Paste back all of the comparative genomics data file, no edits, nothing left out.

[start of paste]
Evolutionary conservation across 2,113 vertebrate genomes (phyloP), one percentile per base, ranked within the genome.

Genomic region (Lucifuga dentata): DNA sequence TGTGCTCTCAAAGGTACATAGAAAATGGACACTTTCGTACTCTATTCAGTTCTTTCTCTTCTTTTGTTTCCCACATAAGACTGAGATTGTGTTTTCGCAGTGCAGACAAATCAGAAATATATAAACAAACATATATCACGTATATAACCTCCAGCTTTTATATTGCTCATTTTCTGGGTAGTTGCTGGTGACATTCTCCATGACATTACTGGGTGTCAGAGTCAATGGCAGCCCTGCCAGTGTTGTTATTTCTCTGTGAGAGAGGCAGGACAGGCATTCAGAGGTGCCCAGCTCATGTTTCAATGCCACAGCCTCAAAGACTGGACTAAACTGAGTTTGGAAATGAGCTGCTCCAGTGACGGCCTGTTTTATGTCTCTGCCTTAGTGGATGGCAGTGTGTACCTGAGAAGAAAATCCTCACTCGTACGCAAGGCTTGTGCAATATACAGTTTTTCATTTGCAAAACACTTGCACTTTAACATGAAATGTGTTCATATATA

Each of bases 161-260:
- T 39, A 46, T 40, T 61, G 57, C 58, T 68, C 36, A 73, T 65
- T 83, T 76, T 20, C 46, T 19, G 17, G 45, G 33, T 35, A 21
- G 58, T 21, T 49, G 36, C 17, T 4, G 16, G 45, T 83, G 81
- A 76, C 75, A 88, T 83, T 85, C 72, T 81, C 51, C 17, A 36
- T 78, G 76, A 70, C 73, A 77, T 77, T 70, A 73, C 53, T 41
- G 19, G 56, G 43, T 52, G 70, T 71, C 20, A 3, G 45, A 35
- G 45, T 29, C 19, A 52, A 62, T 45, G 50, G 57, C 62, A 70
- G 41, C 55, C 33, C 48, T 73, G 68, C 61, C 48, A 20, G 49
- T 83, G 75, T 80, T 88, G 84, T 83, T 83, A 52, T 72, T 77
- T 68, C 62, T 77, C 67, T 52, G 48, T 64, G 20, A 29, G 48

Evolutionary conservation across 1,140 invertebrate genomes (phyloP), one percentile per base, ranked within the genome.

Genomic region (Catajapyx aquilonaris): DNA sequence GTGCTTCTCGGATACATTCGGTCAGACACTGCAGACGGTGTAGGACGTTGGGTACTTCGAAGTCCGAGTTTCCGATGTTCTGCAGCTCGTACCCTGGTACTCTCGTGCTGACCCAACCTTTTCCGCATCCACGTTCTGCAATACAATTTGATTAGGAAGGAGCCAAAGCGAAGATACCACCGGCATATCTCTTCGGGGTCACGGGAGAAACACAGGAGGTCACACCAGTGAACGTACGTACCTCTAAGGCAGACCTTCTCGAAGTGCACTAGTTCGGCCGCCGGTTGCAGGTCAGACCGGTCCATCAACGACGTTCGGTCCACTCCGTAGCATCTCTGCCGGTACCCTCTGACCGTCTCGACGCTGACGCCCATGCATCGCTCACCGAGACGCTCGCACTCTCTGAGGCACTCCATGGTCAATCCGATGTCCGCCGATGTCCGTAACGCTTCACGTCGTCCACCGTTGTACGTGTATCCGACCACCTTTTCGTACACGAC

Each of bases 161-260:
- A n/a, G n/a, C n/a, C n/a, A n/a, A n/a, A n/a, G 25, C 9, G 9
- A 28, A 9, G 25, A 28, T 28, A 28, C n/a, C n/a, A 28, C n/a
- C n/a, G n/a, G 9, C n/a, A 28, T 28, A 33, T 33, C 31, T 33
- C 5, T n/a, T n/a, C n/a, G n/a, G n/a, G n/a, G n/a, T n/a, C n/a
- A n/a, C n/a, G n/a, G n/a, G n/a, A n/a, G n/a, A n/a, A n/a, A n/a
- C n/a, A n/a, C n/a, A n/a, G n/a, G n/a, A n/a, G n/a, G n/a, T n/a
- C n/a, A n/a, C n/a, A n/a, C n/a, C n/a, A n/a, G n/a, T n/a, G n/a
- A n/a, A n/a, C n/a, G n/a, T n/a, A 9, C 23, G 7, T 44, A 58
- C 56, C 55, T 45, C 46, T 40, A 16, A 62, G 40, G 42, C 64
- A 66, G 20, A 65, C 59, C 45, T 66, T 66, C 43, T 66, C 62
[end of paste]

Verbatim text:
Evolutionary conservation across 2,113 vertebrate genomes (phyloP), one percentile per base, ranked within the genome.

Genomic region (Lucifuga dentata): DNA sequence TGTGCTCTCAAAGGTACATAGAAAATGGACACTTTCGTACTCTATTCAGTTCTTTCTCTTCTTTTGTTTCCCACATAAGACTGAGATTGTGTTTTCGCAGTGCAGACAAATCAGAAATATATAAACAAACATATATCACGTATATAACCTCCAGCTTTTATATTGCTCATTTTCTGGGTAGTTGCTGGTGACATTCTCCATGACATTACTGGGTGTCAGAGTCAATGGCAGCCCTGCCAGTGTTGTTATTTCTCTGTGAGAGAGGCAGGACAGGCATTCAGAGGTGCCCAGCTCATGTTTCAATGCCACAGCCTCAAAGACTGGACTAAACTGAGTTTGGAAATGAGCTGCTCCAGTGACGGCCTGTTTTATGTCTCTGCCTTAGTGGATGGCAGTGTGTACCTGAGAAGAAAATCCTCACTCGTACGCAAGGCTTGTGCAATATACAGTTTTTCATTTGCAAAACACTTGCACTTTAACATGAAATGTGTTCATATATA

Each of bases 161-260:
- T 39, A 46, T 40, T 61, G 57, C 58, T 68, C 36, A 73, T 65
- T 83, T 76, T 20, C 46, T 19, G 17, G 45, G 33, T 35, A 21
- G 58, T 21, T 49, G 36, C 17, T 4, G 16, G 45, T 83, G 81
- A 76, C 75, A 88, T 83, T 85, C 72, T 81, C 51, C 17, A 36
- T 78, G 76, A 70, C 73, A 77, T 77, T 70, A 73, C 53, T 41
- G 19, G 56, G 43, T 52, G 70, T 71, C 20, A 3, G 45, A 35
- G 45, T 29, C 19, A 52, A 62, T 45, G 50, G 57, C 62, A 70
- G 41, C 55, C 33, C 48, T 73, G 68, C 61, C 48, A 20, G 49
- T 83, G 75, T 80, T 88, G 84, T 83, T 83, A 52, T 72, T 77
- T 68, C 62, T 77, C 67, T 52, G 48, T 64, G 20, A 29, G 48

Evolutionary conservation across 1,140 invertebrate genomes (phyloP), one percentile per base, ranked within the genome.

Genomic region (Catajapyx aquilonaris): DNA sequence GTGCTTCTCGGATACATTCGGTCAGACACTGCAGACGGTGTAGGACGTTGGGTACTTCGAAGTCCGAGTTTCCGATGTTCTGCAGCTCGTACCCTGGTACTCTCGTGCTGACCCAACCTTTTCCGCATCCACGTTCTGCAATACAATTTGATTAGGAAGGAGCCAAAGCGAAGATACCACCGGCATATCTCTTCGGGGTCACGGGAGAAACACAGGAGGTCACACCAGTGAACGTACGTACCTCTAAGGCAGACCTTCTCGAAGTGCACTAGTTCGGCCGCCGGTTGCAGGTCAGACCGGTCCATCAACGACGTTCGGTCCACTCCGTAGCATCTCTGCCGGTACCCTCTGACCGTCTCGACGCTGACGCCCATGCATCGCTCACCGAGACGCTCGCACTCTCTGAGGCACTCCATGGTCAATCCGATGTCCGCCGATGTCCGTAACGCTTCACGTCGTCCACCGTTGTACGTGTATCCGACCACCTTTTCGTACACGAC

Each of bases 161-260:
- A n/a, G n/a, C n/a, C n/a, A n/a, A n/a, A n/a, G 25, C 9, G 9
- A 28, A 9, G 25, A 28, T 28, A 28, C n/a, C n/a, A 28, C n/a
- C n/a, G n/a, G 9, C n/a, A 28, T 28, A 33, T 33, C 31, T 33
- C 5, T n/a, T n/a, C n/a, G n/a, G n/a, G n/a, G n/a, T n/a, C n/a
- A n/a, C n/a, G n/a, G n/a, G n/a, A n/a, G n/a, A n/a, A n/a, A n/a
- C n/a, A n/a, C n/a, A n/a, G n/a, G n/a, A n/a, G n/a, G n/a, T n/a
- C n/a, A n/a, C n/a, A n/a, C n/a, C n/a, A n/a, G n/a, T n/a, G n/a
- A n/a, A n/a, C n/a, G n/a, T n/a, A 9, C 23, G 7, T 44, A 58
- C 56, C 55, T 45, C 46, T 40, A 16, A 62, G 40, G 42, C 64
- A 66, G 20, A 65, C 59, C 45, T 66, T 66, C 43, T 66, C 62